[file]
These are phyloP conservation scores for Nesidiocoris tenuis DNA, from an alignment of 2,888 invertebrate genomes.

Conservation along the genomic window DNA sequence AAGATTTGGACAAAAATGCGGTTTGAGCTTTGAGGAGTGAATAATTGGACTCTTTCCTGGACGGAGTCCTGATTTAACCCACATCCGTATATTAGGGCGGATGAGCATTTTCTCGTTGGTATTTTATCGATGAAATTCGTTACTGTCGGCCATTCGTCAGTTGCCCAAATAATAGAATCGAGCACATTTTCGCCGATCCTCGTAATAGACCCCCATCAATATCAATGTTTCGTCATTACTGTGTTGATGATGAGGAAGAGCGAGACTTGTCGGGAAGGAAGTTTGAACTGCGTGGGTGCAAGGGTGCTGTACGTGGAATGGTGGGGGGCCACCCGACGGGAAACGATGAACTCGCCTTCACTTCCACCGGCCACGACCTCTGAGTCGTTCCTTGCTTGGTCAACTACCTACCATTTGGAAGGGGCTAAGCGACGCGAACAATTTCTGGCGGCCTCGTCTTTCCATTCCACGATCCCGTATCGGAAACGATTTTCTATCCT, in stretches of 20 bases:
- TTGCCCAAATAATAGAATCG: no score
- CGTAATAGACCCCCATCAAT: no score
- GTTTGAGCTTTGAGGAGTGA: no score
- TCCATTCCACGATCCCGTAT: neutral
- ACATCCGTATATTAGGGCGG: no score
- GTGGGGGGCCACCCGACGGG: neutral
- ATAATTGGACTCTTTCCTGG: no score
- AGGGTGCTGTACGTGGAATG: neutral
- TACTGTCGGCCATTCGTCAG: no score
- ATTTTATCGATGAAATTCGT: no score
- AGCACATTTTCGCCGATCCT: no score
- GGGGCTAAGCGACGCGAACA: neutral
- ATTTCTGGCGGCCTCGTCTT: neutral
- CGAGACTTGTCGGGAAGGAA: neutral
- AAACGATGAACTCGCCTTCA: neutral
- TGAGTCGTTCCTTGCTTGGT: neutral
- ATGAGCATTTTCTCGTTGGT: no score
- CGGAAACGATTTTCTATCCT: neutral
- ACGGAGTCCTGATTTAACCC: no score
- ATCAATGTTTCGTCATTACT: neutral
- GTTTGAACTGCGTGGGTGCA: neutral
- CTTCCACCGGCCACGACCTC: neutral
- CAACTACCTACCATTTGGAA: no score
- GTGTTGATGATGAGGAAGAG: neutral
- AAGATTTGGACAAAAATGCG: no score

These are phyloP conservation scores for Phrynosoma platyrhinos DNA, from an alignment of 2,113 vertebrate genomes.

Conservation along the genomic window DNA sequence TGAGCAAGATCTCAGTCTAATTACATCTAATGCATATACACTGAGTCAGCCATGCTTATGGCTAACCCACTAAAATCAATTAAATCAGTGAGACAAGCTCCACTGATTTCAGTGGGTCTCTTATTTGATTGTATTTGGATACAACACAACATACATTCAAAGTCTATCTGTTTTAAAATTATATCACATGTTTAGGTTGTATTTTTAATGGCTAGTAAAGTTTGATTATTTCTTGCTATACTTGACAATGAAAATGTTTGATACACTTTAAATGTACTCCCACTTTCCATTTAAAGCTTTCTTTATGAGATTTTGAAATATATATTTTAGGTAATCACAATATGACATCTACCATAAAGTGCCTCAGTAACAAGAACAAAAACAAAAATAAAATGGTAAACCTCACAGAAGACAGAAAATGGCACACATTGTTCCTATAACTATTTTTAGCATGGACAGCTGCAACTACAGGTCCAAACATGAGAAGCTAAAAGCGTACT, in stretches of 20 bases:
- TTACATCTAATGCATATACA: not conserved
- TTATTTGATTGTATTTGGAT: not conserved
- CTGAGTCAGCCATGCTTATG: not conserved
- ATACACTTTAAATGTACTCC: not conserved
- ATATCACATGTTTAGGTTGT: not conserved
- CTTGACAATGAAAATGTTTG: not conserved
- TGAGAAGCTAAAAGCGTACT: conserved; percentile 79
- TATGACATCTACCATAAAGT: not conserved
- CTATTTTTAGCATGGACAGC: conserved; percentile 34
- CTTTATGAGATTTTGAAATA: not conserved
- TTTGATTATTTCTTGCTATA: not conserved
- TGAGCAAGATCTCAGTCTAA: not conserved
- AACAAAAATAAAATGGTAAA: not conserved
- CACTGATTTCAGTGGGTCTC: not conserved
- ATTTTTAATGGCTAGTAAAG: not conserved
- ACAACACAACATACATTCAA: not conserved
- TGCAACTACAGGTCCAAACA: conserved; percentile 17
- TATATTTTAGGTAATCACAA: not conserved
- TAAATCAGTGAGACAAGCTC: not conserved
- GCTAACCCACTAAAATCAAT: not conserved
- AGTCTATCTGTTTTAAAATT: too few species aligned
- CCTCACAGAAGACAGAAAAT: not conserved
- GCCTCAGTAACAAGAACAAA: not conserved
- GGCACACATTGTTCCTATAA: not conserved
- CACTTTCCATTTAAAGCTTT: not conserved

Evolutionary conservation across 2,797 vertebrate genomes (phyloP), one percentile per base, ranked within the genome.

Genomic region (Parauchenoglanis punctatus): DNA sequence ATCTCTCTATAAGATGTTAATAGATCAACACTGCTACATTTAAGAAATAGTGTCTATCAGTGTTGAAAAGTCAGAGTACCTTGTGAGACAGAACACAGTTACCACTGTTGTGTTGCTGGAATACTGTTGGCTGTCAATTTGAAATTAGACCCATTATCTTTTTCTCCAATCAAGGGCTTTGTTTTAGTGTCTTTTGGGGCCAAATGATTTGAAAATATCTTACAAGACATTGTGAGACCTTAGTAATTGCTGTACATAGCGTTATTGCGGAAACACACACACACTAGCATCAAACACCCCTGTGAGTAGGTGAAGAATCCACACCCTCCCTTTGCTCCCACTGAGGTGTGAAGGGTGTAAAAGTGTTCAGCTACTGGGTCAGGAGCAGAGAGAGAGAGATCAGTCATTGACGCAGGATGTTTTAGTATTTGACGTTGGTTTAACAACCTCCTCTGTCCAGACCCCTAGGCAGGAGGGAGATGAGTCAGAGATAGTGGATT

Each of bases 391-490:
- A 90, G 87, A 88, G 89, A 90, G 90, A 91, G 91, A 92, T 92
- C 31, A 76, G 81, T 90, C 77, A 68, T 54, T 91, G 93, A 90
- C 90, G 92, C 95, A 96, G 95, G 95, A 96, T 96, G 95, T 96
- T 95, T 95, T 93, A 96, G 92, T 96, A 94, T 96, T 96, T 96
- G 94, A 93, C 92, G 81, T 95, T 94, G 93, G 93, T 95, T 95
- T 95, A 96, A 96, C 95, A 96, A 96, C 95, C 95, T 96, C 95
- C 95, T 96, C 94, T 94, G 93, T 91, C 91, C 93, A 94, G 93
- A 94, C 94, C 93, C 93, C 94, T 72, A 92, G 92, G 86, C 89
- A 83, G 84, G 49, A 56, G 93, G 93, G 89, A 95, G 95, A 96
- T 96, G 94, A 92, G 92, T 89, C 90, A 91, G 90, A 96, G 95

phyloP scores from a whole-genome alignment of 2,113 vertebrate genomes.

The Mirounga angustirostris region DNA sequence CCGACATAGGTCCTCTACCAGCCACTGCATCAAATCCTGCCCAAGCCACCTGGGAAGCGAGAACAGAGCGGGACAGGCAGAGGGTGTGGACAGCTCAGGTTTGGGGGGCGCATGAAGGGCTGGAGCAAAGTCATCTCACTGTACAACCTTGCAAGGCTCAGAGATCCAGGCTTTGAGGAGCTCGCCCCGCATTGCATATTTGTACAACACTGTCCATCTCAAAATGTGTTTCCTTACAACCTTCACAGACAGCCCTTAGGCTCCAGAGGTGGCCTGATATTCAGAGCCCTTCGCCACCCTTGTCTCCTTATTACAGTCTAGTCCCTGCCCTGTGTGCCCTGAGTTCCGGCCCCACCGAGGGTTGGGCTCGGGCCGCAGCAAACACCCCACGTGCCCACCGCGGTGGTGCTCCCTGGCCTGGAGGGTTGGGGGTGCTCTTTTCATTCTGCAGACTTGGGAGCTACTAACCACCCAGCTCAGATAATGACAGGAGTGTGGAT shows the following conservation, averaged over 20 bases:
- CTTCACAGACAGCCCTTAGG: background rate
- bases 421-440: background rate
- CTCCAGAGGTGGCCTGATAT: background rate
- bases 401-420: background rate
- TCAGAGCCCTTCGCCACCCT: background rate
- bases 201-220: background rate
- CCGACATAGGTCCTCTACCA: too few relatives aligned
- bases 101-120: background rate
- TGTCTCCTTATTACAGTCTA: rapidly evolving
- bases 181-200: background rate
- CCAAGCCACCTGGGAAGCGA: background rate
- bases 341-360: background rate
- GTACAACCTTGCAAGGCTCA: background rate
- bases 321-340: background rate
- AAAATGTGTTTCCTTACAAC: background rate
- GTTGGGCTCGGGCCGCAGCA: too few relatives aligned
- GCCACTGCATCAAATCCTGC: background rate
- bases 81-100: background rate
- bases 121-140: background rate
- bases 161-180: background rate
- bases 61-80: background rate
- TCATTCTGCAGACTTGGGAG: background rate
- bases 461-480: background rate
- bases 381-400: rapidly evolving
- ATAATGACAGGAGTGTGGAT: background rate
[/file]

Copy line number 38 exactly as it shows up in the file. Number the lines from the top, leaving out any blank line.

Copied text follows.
- CTATTTTTAGCATGGACAGC: conserved; percentile 34